Mike Kueber's Blog

July 28, 2010

Is France getting a bum rap in America?

In recent years, France has been treated as a laughingstock in America.  Its reluctance to assist America in Iraq has been attributed to it being a nation of weak, effeminate people.  Its welfare state, with universal health insurance and month-long summer vacations, is considered to be an example of a socialistic economy.  I have probably been guiltier of this anti-France bias than most, but recently I experienced an epiphany. 

Last week, an article in the New York Times reported that the French were interested in increasing the opportunity for disadvantaged students getting into their finest universities.  See http://www.nytimes.com/2010/07/01/world/europe/01ecoles.html?pagewanted=1.  Although admission to these universities is based solely on testing merit, social critics complained about the absence of diversity and “a self-perpetuating elite of wealthy and white, who provide their own children the social skills, financial support and cultural knowledge to pass the entrance exams.” 

The French approach to diversity, however, is more sophisticated and nuanced than America’s.  Their fundamental ideal is a meritocracy that is blind to race, religion, and ethnicity.  In fact, the French constitution prohibits government from collecting data regarding ethnicity or race.  The French consider affirmative action to be antithetical to their meritocratic ideal, so as an alternative they have developed “a trial program aimed at helping smart children of the poor overcome the huge cultural disadvantages that have often spelled failure in the crucial school entrance exams.”  The program has nothing to do with race, religion, or ethnicity.  Instead the objective of the program is to increase the number of scholarship (poor) students from 10% to 30%.  They are assuming that “poorer citizens will be more diverse, containing a much larger percentage of Muslims, blacks, and second-generation immigrants.”  I remember when various American institutions considered this type of program, but consistently rejected it because it would help too many poor white Americans and not enough African-Americans or Mexican-Americans.  I have never understood why it was more important for Americans to help affluent minorities than poor whites.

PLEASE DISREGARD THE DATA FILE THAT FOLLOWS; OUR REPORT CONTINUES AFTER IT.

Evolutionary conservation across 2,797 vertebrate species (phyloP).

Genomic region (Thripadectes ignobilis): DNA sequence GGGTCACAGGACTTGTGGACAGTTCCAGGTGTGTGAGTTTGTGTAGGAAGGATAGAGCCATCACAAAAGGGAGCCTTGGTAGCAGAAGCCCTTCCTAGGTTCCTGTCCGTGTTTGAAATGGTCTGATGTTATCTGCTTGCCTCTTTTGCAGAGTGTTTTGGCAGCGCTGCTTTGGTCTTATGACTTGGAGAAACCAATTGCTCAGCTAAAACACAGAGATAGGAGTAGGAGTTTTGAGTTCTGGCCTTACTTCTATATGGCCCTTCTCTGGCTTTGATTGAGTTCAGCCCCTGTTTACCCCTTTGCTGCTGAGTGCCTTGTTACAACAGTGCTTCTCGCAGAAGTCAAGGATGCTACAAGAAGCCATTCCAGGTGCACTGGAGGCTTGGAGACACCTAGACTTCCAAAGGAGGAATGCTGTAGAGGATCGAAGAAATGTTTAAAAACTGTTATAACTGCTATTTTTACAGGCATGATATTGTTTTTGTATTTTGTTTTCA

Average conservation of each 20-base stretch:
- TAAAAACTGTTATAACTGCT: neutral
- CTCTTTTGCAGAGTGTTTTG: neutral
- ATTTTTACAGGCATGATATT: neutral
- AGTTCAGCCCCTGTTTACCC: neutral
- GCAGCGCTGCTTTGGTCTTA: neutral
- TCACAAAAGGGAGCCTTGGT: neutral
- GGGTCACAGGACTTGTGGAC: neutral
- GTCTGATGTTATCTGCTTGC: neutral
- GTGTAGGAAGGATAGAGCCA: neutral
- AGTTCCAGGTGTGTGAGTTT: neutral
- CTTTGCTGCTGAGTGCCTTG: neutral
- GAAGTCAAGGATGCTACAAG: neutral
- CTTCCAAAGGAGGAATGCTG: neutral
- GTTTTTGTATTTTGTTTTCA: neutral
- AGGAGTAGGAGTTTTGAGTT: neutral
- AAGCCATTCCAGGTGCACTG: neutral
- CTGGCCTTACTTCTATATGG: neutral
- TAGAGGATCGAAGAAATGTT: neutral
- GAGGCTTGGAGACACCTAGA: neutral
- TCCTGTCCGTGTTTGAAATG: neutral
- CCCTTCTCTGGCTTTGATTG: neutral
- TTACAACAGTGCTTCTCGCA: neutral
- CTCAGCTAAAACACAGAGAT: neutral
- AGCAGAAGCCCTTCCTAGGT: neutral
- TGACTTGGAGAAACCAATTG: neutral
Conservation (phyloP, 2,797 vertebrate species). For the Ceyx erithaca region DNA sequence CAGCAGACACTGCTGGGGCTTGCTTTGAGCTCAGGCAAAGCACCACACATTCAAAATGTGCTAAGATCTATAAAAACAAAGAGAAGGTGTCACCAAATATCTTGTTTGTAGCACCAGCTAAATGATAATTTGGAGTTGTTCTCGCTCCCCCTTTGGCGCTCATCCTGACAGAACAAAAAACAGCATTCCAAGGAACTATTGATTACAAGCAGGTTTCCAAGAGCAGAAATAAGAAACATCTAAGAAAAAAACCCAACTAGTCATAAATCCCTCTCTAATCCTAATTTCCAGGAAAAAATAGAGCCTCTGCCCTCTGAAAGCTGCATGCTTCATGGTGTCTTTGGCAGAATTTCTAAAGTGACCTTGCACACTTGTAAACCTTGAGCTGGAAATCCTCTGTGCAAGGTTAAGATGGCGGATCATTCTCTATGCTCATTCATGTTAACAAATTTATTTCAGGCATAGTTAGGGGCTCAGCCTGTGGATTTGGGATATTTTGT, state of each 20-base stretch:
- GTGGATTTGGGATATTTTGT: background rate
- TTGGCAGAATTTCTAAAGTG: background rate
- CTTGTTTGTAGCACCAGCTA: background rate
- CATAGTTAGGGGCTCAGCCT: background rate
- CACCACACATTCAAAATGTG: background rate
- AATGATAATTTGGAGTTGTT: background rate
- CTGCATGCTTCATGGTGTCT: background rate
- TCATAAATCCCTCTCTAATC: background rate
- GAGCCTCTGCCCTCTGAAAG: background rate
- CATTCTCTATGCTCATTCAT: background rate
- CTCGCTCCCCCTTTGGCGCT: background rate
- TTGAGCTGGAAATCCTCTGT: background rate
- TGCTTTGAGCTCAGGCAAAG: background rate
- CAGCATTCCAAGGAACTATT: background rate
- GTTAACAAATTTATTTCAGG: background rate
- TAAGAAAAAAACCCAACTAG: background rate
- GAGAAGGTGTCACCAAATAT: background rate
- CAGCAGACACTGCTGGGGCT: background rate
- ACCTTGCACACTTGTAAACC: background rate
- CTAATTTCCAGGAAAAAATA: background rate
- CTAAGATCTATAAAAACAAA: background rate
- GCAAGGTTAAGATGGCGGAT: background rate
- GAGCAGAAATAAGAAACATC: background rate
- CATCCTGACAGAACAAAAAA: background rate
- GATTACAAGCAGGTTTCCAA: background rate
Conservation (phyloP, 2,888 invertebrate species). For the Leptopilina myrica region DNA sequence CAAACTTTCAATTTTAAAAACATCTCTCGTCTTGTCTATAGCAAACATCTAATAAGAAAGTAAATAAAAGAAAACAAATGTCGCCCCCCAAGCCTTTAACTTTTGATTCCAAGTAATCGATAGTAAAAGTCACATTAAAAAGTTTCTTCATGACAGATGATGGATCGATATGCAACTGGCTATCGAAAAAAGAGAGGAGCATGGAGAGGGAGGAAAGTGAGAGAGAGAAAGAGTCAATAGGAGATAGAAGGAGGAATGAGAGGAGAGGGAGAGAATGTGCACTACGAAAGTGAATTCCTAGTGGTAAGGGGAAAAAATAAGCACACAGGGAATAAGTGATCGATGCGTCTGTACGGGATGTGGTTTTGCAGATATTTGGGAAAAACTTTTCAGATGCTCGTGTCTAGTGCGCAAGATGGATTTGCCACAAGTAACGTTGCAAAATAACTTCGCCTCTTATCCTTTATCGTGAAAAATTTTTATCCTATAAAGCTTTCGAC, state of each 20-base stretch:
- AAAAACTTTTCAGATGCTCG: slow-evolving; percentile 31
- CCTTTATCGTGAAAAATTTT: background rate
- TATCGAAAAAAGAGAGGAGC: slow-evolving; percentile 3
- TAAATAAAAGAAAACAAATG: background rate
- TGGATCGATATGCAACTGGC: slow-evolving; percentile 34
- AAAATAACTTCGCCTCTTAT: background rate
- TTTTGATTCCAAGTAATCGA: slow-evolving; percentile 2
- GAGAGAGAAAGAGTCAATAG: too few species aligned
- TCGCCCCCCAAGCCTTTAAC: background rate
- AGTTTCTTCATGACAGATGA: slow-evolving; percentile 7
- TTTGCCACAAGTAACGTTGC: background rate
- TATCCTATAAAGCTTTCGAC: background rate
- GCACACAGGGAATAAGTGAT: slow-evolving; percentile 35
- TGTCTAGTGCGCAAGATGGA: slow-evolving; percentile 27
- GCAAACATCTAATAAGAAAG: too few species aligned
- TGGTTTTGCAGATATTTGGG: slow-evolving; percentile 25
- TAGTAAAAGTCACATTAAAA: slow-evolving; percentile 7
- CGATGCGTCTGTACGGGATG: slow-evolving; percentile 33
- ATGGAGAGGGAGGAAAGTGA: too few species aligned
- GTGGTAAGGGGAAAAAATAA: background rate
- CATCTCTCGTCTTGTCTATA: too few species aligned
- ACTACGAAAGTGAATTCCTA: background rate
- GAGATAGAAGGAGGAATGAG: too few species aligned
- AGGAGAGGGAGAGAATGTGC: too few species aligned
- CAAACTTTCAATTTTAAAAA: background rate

With my new appreciation of French political philosophy, I revisited my stereotype of France as a weak, socialistic country.  On the military front, I was surprised to learn that France has the world’s third-largest nuclear-weapon stockpile and that it spends 2.5% of its GDP on national defense, more than any other country in Western Europe.  On the economic front, I was impressed to learn that this country of 60 million people (20th largest in the world) had the world’s 6th largest economy.  It is undeniable that France has a significant welfare state (extended vacations, universal health care, protections against layoffs), but their economy competes in the free market against us and other nations with different economic systems, and it does reasonably well.

America may not want to imitate France, but I don’t think we should automatically reject something just because they do it that way in France.  France and America helped invent liberty, and neither has a monopoly on good ideas.

1 Comment »

  1. Dear Friend!
    If you like a military history, you can see my blog “Contemporary Military Historian” with URL adress: http://kotenikkote.wordpress.com/
    Best wishes

    Comment by kotev100 — July 28, 2010 @ 7:46 pm | Reply

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